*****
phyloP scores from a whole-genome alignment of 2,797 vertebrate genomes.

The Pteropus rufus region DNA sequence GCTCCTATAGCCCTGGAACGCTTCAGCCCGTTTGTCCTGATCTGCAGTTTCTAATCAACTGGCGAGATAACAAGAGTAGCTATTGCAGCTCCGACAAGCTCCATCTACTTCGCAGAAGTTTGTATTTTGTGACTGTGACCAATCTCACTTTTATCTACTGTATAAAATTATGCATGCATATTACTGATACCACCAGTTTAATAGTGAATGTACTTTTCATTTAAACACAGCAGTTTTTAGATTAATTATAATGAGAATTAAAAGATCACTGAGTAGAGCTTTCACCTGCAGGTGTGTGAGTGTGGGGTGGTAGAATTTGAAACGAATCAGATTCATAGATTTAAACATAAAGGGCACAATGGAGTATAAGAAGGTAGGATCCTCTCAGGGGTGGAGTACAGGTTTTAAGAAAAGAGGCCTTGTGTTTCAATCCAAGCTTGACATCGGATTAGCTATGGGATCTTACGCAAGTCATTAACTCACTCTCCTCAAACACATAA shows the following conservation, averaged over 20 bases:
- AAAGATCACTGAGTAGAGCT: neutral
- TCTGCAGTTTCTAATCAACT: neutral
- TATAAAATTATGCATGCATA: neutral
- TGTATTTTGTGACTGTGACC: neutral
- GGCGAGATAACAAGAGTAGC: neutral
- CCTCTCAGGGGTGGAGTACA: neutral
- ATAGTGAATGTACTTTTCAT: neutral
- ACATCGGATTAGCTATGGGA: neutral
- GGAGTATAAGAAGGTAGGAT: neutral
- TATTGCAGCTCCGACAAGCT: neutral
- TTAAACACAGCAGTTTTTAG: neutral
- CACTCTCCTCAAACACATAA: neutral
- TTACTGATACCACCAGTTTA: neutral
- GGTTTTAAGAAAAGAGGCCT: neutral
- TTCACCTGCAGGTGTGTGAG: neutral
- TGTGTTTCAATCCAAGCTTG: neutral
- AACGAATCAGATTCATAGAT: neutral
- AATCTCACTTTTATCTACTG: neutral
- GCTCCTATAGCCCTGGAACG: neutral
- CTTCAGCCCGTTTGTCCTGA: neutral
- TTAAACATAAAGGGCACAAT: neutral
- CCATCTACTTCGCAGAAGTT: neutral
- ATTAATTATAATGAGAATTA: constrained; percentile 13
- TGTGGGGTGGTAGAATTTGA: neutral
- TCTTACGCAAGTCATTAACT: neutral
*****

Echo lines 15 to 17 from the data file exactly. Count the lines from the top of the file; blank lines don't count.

- TTACTGATACCACCAGTTTA: neutral
- GGTTTTAAGAAAAGAGGCCT: neutral
- TTCACCTGCAGGTGTGTGAG: neutral